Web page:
We take a look at the iconic first ever Dior collection: 'New Look', launched in Paris in Spring 1947. This exclusive extract is taken from 'Dior Catwalk: The Complete Collections' – a treasure trove of couture inspiration featuring over 1,100 images.
The true fashion moment is much mythologized, but seldom encountered. Despite the fashion industry’s assertions to the contrary, there have been few. That is because the true fashion moment requires a tricky set of circumstances to materialize, to transmogrify a mere showing of clothes into something that galvanizes wider culture into taking note, resonating on a larger scale. The true fashion moment is about translating the ephemeral into material, about creating garments that express, somehow, the hopes and fears and aspirations of then and there. A fashion moment is often prophesied, but only a handful of fashion designers – even the greatest of the great – can lay claim to having achieved it.
Fashion’s many proposed ‘moments’ are seldom pinned down as precisely as that which occurred on 12 February 1947, when a young couture house named after its founder, Christian Dior, debuted a spring haute couture collection in a Paris still gripped by winter. The house of Dior had been established less than two months earlier, financed by billionaire textile magnate Marcel Boussac, and envisaged by Dior from the very start as a small and exclusive house, devoted to clothes of grand luxe. Both the metaphorical maison de couture and the physical house itself at 30 avenue Montaigne had been readied at breakneck speed. The final bang of the final hammer was heard as the first clients and press entered the salons.
‘I wanted a house in which every single thing would be new,’ recalled Christian Dior, a decade later, in his autobiography Dior by Dior. ‘From the ambiance and the staff, down to the furniture and even the address. All around us, life was beginning anew: it was time for a new trend in fashion.’ The new was what Dior symbolized, for fashion generally and for Paris specifically. A new fashion, for a new era, sweeping away the austerity of wartime. Dior’s clothes were shown in a salon freshly painted a gentle dove grey, its neoclassical décor a million miles from Gabrielle Chanel’s honey-hued modernism on the rue Cambon or Elsa Schiaparelli’s arresting Surrealist high jinks (shocking pink carpets, Salvador Dalí-installed window displays) in Place Vendôme. Dior’s cabine of mannequins moved differently, too, with a graceful pirouetting walk, a delicacy. Dior was the home of the new.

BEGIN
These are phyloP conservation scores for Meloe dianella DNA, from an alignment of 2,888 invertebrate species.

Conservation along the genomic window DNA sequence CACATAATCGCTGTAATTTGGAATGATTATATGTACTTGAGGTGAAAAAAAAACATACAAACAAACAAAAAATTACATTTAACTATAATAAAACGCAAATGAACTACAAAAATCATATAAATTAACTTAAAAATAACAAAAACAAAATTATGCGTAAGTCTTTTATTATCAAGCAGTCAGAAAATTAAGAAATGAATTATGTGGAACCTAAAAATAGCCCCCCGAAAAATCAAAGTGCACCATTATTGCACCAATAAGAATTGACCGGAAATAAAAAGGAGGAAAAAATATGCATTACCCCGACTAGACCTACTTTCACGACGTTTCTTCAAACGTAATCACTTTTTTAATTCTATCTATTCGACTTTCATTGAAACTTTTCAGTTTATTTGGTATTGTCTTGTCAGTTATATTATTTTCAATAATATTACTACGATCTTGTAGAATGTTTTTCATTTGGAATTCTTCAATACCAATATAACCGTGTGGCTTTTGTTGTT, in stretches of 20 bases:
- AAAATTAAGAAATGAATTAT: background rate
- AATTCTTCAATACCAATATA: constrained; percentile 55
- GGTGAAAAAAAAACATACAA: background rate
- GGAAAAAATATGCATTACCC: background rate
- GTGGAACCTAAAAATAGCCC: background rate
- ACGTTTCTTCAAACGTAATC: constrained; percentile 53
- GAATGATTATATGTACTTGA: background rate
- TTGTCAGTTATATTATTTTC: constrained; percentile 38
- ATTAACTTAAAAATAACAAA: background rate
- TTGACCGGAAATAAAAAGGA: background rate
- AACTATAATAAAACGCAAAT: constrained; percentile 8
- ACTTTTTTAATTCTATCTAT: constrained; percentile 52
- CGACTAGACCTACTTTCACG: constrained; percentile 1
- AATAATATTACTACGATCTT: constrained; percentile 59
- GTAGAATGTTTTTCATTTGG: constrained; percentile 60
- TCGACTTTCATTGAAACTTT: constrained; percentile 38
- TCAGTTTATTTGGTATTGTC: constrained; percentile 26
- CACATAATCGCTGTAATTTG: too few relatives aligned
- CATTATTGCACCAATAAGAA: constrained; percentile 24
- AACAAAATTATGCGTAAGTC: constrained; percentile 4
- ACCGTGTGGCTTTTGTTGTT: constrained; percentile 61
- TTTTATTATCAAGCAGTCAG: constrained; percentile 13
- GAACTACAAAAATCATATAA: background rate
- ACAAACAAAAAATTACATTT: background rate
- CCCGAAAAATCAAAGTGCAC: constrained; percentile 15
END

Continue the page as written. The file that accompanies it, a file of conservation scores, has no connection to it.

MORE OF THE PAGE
The couturier himself did not have the temerity to call his clothes new. That came from the entranced editor-in-chief of America’s Harper’s Bazaar, Carmel Snow, who fêted Dior for dresses that had such a new look. But the collection Dior showed then – and there – was more than that. It was a revelation, a revolution, the supreme fashion moment. Ignoring the fashions of the recent past, Dior created something profoundly different: an impression of softness, of fragility, of la femme fleur, tightly fitted bodices like buds moulding a minute waist and emphatic bust and hips, the skirt below spreading like a flower, billowing to the mid-calf.
Carmel Snow was right. Everything about the collection was new. It erased the recent past. If shoulders had been square, Dior’s were rounded; if shoes had been heavily platformed and hats high-piled with fruit, flowers and gewgaws, suddenly ankles were delicate, millinery streamlined. The abundance of fabric, more than anything else, epitomized a move away from the scrimping and saving, the making do and mending, that emblemized wartime strife. Dior’s clothes looked towards a bright future. The key model of the collection? Le Tailleur Bar, a softly curved ivory silk tussore jacket, basques added to set off a handspan midriff, above a skirt pleated from four metres of black wool. It formed an indelible image, one that still resonates with us today, seventy years later. Le Bar is representative, simultaneously, of femininity incarnate, of haute couture’s supremacy, and of the power of fashion.
More than anything else, it looked new.